Baba’s Tapestry

 

Sara-Tree-of-life.jpg

Above: Huichol String Painting of the Tree of Life – Thanks to Bruce Nelson for the image

This morning the first email I read was written by a male friend of mine who reminded me that today, International Women’s Day, was “my day.” How delightful to be reminded of this moment by a good man I thought to myself.

An article in Return to MAGO about the biological miracle of female mitochondrial DNA captured my attention immediately afterwards. It had been a while since I had thought about the unbroken line of genes passed down from mother to daughter that allowed geneticists to trace woman’s heritage back to the “first mother.” I reflected for a minute on “her- story” that I share with all women including my own mother and grandmother.

In the same piece of writing (excerpts from Blood and Honey by Danica Anderson) references were made to scholar Marija Gimbutas’s research which highlights the importance of spinning and weaving, and how these two creative acts were carried out by women in sacred temples long ago. In ancient times flint blades were used as scissors by the women who cut the threads and cords – umbilical and otherwise. (Neolithic Europe).

These references swamped me with memories driving me to write, today, before I lost the precious threads.

First, I thought of my grandmother who I named “Baba” because she sang a song to me about three lost sheep that cried bah, bah, bah. The word “Baba,” I later learned, was a name used to denote grandmother.

My maternal grandmother took care of me as a child. She let me bake cookies and help her put up food that she had grown in her vegetable garden. She taught me how to grow flowers, and together we watched birds for hours. She cooked special foods for me when I was sick and washed my face with warm water every single night. She awakened me so that we could watch the deer grazing in a circle around the golden apple tree under a blossoming white moon. But what I remember best is sitting with her as she sewed…

My grandmother was a professional seamstress who crafted all my grandfather’s suits, shirts, ties, and silk handkerchiefs from bolts of cloth that she chose with great care. I also have many poignant memories of her sitting at the sewing machine stitching together dresses, shorts, shirts, for her only granddaughter who she loved fiercely. She taught me to sew delicate little stitches, and I have a clear memory of her working on a huge tapestry of the Tree of Life that was filled with colorful birds that I loved. That she never finished this particular piece of embroidery always upset me whenever I thought about it. At the time of her death my grandmother had embroidered so many pillow shams, and wall hangings that were so exquisitely executed that I was left to wonder about the significance behind the fact that she abandoned my favorite tapestry of all. I still have the silver heron scissors that she used to cut the threads while working on that piece of embroidery …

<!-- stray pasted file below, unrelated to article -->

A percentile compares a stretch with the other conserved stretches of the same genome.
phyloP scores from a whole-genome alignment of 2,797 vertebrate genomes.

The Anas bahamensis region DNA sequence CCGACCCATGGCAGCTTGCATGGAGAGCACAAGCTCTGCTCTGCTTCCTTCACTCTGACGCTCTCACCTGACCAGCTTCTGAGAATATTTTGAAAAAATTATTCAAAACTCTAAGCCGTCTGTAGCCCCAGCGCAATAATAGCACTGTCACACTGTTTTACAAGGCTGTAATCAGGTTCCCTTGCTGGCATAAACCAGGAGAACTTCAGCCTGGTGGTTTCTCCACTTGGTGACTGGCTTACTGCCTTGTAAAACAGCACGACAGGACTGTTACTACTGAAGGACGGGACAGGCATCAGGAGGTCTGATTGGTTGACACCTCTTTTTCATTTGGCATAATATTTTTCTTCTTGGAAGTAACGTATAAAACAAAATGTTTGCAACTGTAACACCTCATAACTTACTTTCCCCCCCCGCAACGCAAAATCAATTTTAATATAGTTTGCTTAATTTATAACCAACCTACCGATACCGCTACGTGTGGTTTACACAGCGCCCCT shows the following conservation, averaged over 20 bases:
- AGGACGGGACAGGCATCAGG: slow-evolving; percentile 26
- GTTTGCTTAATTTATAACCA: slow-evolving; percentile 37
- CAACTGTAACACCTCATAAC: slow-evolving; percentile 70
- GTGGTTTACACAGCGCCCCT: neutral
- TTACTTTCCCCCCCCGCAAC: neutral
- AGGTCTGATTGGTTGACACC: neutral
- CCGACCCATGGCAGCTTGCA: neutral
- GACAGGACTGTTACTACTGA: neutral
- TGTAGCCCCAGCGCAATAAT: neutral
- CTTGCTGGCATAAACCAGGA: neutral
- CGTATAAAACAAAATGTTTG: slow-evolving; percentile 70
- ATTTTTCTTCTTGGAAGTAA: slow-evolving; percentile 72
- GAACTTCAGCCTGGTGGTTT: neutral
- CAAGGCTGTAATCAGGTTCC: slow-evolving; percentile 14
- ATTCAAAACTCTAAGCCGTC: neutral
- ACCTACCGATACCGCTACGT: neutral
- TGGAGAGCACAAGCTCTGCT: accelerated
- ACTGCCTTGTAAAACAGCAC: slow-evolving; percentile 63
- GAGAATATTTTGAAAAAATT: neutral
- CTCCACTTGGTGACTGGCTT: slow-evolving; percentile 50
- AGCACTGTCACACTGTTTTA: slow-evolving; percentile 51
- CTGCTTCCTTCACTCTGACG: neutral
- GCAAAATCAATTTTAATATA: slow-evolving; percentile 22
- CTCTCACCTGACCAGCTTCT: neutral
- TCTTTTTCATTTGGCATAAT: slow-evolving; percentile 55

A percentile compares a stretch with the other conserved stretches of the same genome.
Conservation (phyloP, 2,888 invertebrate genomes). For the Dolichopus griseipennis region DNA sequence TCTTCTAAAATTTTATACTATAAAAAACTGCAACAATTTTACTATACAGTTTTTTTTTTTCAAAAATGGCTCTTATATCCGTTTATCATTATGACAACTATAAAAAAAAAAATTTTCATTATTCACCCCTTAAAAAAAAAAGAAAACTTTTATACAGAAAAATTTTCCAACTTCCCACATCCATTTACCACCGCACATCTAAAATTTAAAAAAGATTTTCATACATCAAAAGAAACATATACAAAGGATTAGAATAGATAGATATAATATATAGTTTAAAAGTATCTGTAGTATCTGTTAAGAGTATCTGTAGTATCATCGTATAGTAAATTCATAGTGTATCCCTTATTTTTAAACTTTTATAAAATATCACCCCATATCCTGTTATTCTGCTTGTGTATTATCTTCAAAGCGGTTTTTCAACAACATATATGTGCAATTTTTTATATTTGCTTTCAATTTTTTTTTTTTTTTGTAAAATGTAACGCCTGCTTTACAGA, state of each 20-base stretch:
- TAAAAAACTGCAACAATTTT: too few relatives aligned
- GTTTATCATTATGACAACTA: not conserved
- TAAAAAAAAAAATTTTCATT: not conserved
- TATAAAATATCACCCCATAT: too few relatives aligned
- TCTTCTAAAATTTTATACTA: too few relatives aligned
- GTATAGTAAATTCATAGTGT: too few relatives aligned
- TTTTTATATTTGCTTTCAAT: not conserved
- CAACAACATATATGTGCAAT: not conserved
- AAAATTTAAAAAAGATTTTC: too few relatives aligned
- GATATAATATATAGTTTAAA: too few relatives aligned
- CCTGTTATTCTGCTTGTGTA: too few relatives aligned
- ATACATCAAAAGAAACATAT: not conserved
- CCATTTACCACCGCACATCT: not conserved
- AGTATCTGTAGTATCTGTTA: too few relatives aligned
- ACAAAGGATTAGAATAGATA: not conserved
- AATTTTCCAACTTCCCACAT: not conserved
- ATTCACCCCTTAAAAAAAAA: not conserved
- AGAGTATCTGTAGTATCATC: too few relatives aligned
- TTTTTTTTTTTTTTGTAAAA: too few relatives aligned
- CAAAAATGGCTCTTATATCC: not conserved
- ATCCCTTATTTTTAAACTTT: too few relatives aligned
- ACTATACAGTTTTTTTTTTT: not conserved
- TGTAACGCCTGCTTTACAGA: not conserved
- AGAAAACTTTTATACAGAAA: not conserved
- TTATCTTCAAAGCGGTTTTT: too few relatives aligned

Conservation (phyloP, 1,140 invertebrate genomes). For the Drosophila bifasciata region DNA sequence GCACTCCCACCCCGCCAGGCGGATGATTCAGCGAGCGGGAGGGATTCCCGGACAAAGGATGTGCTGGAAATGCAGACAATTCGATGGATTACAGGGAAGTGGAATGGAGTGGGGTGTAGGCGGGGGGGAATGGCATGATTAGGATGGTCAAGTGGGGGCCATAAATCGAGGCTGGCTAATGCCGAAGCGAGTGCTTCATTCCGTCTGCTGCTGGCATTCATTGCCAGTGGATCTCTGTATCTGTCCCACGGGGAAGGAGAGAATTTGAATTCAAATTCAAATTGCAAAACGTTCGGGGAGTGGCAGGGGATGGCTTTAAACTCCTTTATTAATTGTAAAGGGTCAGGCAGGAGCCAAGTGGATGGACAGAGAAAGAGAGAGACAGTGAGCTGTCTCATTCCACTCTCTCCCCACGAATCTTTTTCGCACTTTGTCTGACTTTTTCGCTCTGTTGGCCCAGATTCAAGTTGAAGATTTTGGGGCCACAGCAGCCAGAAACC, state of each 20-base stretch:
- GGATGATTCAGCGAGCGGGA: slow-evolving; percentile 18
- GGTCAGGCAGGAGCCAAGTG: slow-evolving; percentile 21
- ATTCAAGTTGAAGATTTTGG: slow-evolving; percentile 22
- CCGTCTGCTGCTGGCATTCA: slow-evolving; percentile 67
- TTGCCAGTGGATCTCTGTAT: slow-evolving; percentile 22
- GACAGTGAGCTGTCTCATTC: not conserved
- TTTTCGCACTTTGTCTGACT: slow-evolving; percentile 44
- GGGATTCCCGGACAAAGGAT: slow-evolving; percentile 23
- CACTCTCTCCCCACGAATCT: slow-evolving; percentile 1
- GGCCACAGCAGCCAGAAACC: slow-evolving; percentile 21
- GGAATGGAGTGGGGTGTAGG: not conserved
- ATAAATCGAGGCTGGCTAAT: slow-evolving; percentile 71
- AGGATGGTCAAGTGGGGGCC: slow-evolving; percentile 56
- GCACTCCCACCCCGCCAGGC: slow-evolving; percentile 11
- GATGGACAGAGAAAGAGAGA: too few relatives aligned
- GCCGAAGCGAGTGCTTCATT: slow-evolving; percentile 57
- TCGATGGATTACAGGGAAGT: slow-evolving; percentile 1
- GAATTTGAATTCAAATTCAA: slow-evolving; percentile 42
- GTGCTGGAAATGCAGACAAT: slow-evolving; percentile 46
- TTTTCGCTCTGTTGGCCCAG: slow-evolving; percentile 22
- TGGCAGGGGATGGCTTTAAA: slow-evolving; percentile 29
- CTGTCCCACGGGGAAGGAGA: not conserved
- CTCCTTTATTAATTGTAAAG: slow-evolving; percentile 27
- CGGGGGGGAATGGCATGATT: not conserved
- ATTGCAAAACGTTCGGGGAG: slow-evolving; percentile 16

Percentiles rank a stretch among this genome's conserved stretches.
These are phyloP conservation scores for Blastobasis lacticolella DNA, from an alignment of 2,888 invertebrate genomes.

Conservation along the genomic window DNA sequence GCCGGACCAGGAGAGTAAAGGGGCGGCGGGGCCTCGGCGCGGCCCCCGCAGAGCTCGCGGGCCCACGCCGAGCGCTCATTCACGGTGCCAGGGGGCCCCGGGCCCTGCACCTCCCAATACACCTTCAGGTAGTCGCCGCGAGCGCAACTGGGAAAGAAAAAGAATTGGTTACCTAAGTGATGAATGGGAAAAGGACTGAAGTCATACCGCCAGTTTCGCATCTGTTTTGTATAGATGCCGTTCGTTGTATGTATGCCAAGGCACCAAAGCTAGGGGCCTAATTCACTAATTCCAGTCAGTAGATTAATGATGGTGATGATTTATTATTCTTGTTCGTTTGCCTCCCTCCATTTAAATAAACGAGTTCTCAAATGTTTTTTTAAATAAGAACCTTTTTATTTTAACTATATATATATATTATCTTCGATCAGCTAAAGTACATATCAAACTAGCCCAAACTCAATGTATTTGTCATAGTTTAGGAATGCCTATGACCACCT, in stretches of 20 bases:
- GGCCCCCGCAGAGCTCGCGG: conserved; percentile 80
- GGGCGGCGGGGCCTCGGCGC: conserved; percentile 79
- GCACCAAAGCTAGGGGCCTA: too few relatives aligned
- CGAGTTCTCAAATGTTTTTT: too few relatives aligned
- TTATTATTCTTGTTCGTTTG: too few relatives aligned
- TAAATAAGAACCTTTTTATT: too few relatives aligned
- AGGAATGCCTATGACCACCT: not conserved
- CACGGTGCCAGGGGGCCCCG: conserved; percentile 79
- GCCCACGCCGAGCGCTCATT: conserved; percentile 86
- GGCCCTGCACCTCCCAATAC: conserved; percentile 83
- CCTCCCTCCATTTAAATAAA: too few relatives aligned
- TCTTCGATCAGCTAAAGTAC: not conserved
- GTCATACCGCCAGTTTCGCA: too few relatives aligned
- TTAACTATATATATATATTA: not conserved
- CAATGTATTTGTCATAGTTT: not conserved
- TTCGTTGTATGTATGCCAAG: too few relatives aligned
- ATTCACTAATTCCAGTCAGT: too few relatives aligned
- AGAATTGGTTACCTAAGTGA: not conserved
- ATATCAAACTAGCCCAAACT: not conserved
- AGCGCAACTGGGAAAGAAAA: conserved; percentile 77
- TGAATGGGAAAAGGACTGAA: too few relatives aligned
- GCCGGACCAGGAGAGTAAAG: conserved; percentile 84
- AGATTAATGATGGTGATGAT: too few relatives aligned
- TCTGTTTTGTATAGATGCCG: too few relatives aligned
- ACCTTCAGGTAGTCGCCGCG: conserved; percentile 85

Today of all days seems like an appropriate time to honor my very creative and loving grandmother who nurtured me as a child, adolescent, and young woman. When I lost her not long after my brother’s death I lost the only adult I had ever come near to trusting…

According to Andersom, women’s aprons had pockets that often held precious family heirlooms like rings and necklaces, as well as scissors that were passed down from mother to daughter (or as in my case from grandmother to granddaughter).

(I stopped writing at this point to get a cup of coffee and to water my plants. I was stunned to discover a small pair of (child’s) scissors in the center of one of my passionflower pots that had been hidden there for months. Sometimes synchronistic experiences like this reinforce the powers of interconnection like nothing else can)

My grandmother also wore aprons that always had pockets in them.

My mother was an artist that worked in a number of mediums. At one point she was silk screening pictures that my brother and I had drawn onto linen napkins. My brother drew a bird’s nest with three eggs in it. The picture that my mother selected for me was a self-portrait of a small child who wore an apron with a single pocket in the left hand side. I was also wearing one of my grandfather’s berets. Oddly I had drawn myself with only one arm. As an adult, I wondered about why my mother had chosen this particular picture for her napkins because it seemed to indicate that her daughter saw herself in a distorted way.

The embroidered Tree of Life tapestry that my grandmother never finished and the picture of myself with one arm leads me to believe that something was broken in my grandmother and in me on an archetypal level (tree of life) and the personal (a child with one arm). But I think that the intergenerational woman thread endured and eventually triumphed, because the child had a pocket and inside that pocket was a woman who developed into a creative writer, one who continues today to re-weave the threads of her broken woman line.

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